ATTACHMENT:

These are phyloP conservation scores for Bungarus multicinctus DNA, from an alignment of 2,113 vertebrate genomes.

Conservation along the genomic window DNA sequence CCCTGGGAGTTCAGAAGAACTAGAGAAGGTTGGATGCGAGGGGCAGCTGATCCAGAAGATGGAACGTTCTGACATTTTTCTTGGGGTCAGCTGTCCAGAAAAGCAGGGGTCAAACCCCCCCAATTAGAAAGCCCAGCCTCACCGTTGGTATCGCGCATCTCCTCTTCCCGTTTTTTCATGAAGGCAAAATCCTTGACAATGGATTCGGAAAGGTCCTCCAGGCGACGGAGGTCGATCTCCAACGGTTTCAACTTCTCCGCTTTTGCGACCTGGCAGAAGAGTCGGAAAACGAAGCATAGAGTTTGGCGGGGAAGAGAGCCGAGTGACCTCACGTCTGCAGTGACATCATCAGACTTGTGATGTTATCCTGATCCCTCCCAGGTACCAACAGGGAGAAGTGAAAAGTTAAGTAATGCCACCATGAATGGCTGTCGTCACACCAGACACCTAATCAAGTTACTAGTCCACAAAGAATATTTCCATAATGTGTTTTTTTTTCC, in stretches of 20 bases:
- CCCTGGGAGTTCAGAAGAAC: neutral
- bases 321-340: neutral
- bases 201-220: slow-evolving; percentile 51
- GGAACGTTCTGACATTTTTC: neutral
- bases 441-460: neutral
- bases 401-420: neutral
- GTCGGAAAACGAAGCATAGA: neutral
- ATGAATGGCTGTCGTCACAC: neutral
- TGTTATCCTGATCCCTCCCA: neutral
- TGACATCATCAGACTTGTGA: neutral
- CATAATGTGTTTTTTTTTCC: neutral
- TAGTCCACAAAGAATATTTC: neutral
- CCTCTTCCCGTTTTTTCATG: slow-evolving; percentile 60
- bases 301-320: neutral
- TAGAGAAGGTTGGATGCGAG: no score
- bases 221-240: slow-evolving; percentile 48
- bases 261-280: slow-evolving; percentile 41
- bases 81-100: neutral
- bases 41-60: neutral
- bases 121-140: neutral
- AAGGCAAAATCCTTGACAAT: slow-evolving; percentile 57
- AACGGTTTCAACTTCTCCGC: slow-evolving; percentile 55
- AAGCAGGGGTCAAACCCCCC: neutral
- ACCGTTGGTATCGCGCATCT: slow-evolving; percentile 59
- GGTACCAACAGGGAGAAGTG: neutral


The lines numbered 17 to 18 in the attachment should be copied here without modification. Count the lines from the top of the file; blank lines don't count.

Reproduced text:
- TAGAGAAGGTTGGATGCGAG: no score
- bases 221-240: slow-evolving; percentile 48